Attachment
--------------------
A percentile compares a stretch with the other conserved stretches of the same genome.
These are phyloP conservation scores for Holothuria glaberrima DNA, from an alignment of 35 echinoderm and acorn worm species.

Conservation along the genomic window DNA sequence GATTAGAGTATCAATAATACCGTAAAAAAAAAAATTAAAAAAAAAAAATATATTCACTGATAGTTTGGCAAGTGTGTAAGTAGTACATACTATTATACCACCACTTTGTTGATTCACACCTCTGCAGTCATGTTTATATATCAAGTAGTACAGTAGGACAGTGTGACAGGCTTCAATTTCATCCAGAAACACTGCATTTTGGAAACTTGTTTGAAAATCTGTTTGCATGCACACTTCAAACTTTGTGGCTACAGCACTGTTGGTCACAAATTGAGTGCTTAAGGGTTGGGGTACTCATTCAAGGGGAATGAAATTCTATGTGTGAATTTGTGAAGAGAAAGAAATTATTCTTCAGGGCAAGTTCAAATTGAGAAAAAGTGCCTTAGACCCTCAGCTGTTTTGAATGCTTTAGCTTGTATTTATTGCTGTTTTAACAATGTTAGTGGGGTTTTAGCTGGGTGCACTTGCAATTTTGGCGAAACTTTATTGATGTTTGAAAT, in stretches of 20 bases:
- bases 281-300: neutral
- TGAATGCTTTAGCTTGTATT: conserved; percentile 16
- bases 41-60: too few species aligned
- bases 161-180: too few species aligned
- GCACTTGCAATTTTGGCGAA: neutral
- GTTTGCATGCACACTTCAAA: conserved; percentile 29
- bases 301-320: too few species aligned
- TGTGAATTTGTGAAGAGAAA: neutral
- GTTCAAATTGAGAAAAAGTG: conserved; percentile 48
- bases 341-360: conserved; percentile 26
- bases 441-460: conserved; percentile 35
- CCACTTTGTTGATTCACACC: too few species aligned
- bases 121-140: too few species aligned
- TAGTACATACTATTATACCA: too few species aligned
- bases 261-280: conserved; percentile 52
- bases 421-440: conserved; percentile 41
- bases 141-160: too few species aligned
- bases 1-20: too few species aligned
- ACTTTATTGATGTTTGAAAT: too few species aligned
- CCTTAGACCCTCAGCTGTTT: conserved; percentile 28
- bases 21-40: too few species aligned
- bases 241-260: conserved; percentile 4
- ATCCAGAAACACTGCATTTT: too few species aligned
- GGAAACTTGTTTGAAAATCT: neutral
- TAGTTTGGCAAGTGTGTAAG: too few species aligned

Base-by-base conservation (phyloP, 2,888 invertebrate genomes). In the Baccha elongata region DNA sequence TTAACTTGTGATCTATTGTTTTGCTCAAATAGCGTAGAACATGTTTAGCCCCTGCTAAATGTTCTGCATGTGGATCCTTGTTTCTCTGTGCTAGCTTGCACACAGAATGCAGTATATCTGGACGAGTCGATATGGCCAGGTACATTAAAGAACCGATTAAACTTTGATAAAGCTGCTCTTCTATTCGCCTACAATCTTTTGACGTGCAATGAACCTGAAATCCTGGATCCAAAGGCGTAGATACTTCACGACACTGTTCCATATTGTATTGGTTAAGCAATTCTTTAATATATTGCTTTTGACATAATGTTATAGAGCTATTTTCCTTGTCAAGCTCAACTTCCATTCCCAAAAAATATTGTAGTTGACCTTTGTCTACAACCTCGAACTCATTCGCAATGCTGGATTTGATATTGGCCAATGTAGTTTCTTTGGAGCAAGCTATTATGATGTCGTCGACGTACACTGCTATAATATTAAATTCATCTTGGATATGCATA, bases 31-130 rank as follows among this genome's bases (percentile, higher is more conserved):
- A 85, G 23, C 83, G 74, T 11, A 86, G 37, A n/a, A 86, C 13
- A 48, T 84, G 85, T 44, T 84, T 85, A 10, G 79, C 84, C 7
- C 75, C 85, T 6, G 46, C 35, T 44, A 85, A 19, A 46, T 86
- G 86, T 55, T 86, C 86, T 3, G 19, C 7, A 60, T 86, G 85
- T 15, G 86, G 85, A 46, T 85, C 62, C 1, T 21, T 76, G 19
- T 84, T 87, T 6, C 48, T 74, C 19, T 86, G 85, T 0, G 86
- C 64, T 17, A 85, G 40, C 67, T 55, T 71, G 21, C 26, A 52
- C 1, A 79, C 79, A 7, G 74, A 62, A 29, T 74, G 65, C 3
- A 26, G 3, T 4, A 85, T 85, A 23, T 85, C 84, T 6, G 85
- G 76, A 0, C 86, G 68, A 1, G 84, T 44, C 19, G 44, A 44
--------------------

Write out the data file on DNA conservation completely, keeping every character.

A percentile compares a stretch with the other conserved stretches of the same genome.
These are phyloP conservation scores for Holothuria glaberrima DNA, from an alignment of 35 echinoderm and acorn worm species.

Conservation along the genomic window DNA sequence GATTAGAGTATCAATAATACCGTAAAAAAAAAAATTAAAAAAAAAAAATATATTCACTGATAGTTTGGCAAGTGTGTAAGTAGTACATACTATTATACCACCACTTTGTTGATTCACACCTCTGCAGTCATGTTTATATATCAAGTAGTACAGTAGGACAGTGTGACAGGCTTCAATTTCATCCAGAAACACTGCATTTTGGAAACTTGTTTGAAAATCTGTTTGCATGCACACTTCAAACTTTGTGGCTACAGCACTGTTGGTCACAAATTGAGTGCTTAAGGGTTGGGGTACTCATTCAAGGGGAATGAAATTCTATGTGTGAATTTGTGAAGAGAAAGAAATTATTCTTCAGGGCAAGTTCAAATTGAGAAAAAGTGCCTTAGACCCTCAGCTGTTTTGAATGCTTTAGCTTGTATTTATTGCTGTTTTAACAATGTTAGTGGGGTTTTAGCTGGGTGCACTTGCAATTTTGGCGAAACTTTATTGATGTTTGAAAT, in stretches of 20 bases:
- bases 281-300: neutral
- TGAATGCTTTAGCTTGTATT: conserved; percentile 16
- bases 41-60: too few species aligned
- bases 161-180: too few species aligned
- GCACTTGCAATTTTGGCGAA: neutral
- GTTTGCATGCACACTTCAAA: conserved; percentile 29
- bases 301-320: too few species aligned
- TGTGAATTTGTGAAGAGAAA: neutral
- GTTCAAATTGAGAAAAAGTG: conserved; percentile 48
- bases 341-360: conserved; percentile 26
- bases 441-460: conserved; percentile 35
- CCACTTTGTTGATTCACACC: too few species aligned
- bases 121-140: too few species aligned
- TAGTACATACTATTATACCA: too few species aligned
- bases 261-280: conserved; percentile 52
- bases 421-440: conserved; percentile 41
- bases 141-160: too few species aligned
- bases 1-20: too few species aligned
- ACTTTATTGATGTTTGAAAT: too few species aligned
- CCTTAGACCCTCAGCTGTTT: conserved; percentile 28
- bases 21-40: too few species aligned
- bases 241-260: conserved; percentile 4
- ATCCAGAAACACTGCATTTT: too few species aligned
- GGAAACTTGTTTGAAAATCT: neutral
- TAGTTTGGCAAGTGTGTAAG: too few species aligned

Base-by-base conservation (phyloP, 2,888 invertebrate genomes). In the Baccha elongata region DNA sequence TTAACTTGTGATCTATTGTTTTGCTCAAATAGCGTAGAACATGTTTAGCCCCTGCTAAATGTTCTGCATGTGGATCCTTGTTTCTCTGTGCTAGCTTGCACACAGAATGCAGTATATCTGGACGAGTCGATATGGCCAGGTACATTAAAGAACCGATTAAACTTTGATAAAGCTGCTCTTCTATTCGCCTACAATCTTTTGACGTGCAATGAACCTGAAATCCTGGATCCAAAGGCGTAGATACTTCACGACACTGTTCCATATTGTATTGGTTAAGCAATTCTTTAATATATTGCTTTTGACATAATGTTATAGAGCTATTTTCCTTGTCAAGCTCAACTTCCATTCCCAAAAAATATTGTAGTTGACCTTTGTCTACAACCTCGAACTCATTCGCAATGCTGGATTTGATATTGGCCAATGTAGTTTCTTTGGAGCAAGCTATTATGATGTCGTCGACGTACACTGCTATAATATTAAATTCATCTTGGATATGCATA, bases 31-130 rank as follows among this genome's bases (percentile, higher is more conserved):
- A 85, G 23, C 83, G 74, T 11, A 86, G 37, A n/a, A 86, C 13
- A 48, T 84, G 85, T 44, T 84, T 85, A 10, G 79, C 84, C 7
- C 75, C 85, T 6, G 46, C 35, T 44, A 85, A 19, A 46, T 86
- G 86, T 55, T 86, C 86, T 3, G 19, C 7, A 60, T 86, G 85
- T 15, G 86, G 85, A 46, T 85, C 62, C 1, T 21, T 76, G 19
- T 84, T 87, T 6, C 48, T 74, C 19, T 86, G 85, T 0, G 86
- C 64, T 17, A 85, G 40, C 67, T 55, T 71, G 21, C 26, A 52
- C 1, A 79, C 79, A 7, G 74, A 62, A 29, T 74, G 65, C 3
- A 26, G 3, T 4, A 85, T 85, A 23, T 85, C 84, T 6, G 85
- G 76, A 0, C 86, G 68, A 1, G 84, T 44, C 19, G 44, A 44